Let’s go back to what lenders are taking into account when they make a decision about whether or not to lend. A lender’s main concern is to reduce the risk of a borrower defaulting on their mortgage. While your mortgage is secured against your home, which always gives the lender the option of repossession, this is very much a last resort.
Rather a lender wants to lend to people who will repay their mortgage on time, with no missed payments. A simple way to determine how good a risk a borrower is, is to look at their previous behaviour. As we’ve seen, this behaviour is represented in your credit file.
Bad credit and missed payments indicate to a lender that you may be a bad risk, i.e. you may be more likely to default, and therefore they may think twice before considering you for a remortgage.
So, does this mean you are stuck with your old deal?
Not necessarily. While your credit history is certainly a significant indicator of your ability to repay your remortgage, it is not the only thing a lender will look at. You may for example have high earnings and low outgoings, meaning that you will easily be able to afford repayments now and in the future, despite your bad credit in the past.
Alternatively, a lender may consider you for a remortgage despite your bad credit history but not give you access to the best deals that would be available to a borrower with healthier credit. For buy to let mortgages this is further skewed by the rental yield, as the ability of the rental property to generate income to pay back the mortgage is a key lending criteria.
How a mortgage broker can help
Mortgage brokers deal with hundreds of mortgages and remortgage applications every week. A whole-of-market independent mortgage broker who specialises in getting clients a remortgage with bad credit, such as the bad credit remortgage experts at Simply Adverse, work with a wide range of different lenders on a day-by-day basis. This gives them a unique insight into the criteria that each lenders use when assessing a bad credit remortgage application for home loans and buy to let mortgages.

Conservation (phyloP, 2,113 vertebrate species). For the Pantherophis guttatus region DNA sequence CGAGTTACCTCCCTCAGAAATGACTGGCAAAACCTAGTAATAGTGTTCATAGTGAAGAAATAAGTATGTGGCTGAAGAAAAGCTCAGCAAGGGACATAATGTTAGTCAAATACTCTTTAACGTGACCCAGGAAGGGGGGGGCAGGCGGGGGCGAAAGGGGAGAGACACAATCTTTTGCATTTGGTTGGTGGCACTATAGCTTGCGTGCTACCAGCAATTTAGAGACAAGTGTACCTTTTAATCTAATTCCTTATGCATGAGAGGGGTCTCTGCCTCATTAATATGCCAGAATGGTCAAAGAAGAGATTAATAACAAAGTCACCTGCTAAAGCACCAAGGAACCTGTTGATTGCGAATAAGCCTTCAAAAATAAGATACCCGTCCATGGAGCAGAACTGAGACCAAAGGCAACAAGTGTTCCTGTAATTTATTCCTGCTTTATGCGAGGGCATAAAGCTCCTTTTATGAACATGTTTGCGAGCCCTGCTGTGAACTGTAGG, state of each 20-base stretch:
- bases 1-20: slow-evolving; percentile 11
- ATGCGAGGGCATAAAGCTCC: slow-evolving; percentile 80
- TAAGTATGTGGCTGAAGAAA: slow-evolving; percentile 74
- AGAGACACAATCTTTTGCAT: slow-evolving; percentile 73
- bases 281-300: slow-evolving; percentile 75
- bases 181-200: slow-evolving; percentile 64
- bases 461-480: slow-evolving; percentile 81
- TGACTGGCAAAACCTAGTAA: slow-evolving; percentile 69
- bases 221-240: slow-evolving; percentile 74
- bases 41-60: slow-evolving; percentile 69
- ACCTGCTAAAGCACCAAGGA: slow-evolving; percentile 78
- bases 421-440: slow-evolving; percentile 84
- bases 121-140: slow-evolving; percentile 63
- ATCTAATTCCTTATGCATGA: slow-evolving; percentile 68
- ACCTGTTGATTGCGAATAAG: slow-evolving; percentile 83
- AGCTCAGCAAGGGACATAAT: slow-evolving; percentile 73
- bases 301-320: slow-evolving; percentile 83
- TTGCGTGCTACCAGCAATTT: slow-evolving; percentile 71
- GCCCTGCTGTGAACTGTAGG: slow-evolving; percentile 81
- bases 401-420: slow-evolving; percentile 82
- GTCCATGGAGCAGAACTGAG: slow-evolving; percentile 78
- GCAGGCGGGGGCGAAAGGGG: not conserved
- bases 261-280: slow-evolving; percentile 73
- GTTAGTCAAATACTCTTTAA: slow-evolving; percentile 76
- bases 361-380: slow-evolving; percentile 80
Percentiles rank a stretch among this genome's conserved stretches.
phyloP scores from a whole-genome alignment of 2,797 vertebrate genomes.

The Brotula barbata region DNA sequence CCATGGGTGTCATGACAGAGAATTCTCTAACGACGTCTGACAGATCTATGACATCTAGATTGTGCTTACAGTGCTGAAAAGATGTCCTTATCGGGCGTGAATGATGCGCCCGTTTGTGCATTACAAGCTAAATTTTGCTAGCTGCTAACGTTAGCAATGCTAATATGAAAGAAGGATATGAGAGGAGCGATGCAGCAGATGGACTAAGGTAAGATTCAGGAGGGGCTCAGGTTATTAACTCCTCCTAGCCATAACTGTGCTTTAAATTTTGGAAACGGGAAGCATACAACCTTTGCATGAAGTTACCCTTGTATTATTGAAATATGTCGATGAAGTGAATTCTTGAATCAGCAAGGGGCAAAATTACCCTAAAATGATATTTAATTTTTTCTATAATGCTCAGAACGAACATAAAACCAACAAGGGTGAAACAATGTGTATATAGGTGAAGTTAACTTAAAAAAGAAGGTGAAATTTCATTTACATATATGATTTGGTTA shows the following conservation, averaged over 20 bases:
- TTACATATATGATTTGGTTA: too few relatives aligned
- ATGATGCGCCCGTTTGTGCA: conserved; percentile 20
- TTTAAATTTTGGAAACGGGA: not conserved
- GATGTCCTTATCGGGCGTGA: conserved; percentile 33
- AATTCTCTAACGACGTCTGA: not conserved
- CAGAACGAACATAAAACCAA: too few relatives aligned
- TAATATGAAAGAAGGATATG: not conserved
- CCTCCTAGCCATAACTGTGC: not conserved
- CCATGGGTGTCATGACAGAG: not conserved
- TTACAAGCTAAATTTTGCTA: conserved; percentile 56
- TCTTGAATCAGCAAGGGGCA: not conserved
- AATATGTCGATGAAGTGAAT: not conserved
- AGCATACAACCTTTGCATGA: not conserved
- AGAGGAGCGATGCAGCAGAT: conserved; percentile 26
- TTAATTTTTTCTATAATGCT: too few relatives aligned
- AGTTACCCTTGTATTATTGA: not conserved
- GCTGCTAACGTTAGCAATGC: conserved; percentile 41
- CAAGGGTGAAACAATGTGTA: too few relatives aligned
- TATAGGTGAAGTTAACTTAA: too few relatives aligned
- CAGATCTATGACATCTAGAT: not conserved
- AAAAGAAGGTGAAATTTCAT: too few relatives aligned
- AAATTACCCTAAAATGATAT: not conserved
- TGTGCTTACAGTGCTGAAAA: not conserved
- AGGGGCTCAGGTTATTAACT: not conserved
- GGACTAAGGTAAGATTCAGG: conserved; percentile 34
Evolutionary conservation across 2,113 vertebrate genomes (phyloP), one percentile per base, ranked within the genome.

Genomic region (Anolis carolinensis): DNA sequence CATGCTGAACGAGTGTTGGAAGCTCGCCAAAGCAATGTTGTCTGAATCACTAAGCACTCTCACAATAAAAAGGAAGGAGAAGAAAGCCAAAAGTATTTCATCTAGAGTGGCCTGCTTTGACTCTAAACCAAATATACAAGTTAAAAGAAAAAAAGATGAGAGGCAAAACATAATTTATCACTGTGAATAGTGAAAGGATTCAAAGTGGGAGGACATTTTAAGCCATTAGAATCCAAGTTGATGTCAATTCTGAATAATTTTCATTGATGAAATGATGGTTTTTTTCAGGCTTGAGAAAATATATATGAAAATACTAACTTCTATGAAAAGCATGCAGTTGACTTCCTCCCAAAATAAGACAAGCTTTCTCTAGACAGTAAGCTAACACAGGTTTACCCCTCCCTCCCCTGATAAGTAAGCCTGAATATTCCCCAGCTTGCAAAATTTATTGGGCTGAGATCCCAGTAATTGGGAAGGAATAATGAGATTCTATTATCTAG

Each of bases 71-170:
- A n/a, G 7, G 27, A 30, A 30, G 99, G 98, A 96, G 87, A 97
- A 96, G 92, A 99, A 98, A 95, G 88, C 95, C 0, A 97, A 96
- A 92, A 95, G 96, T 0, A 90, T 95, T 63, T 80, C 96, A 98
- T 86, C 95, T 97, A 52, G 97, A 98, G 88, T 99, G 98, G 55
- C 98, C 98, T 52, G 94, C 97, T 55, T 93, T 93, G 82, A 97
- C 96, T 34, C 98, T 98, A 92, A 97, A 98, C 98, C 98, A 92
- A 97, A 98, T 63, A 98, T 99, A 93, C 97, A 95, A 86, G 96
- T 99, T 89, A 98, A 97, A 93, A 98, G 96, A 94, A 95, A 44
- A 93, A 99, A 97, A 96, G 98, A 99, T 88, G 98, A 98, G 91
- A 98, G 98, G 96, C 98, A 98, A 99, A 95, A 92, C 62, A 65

And just as your credit file changes over time, so does the criteria used by lenders. So not only does using a specialist broker give you the benefit of their experience, it also gives you access to their knowledge about the most up-to-date criteria that lenders are using.
But how does this help you?
Well, it means that brokers can match your particular set of circumstances with the lender who is most likely to give you the most suitable remortgage deal. FCA regulated mortgage brokers are obliged by law to act in your best interests, so you can be sure that the deal that they find you will work for you.
Furthermore, using a broker can also relieve much of the stress associated with making a remortgage application, as they will do much of the legwork for you.
Finally, if you use a broker who also works with second charge mortgage lenders, like Simply Adverse, then they can assess which option suits your circumstances. This is especially important if you are looking to raise extra funds, as it can often be the best option for individuals with a poor credit score.
Switching your mortgage can be a great way to reduce your outgoings, or raise capital, and having bad credit need not prevent you from taking advantage of that.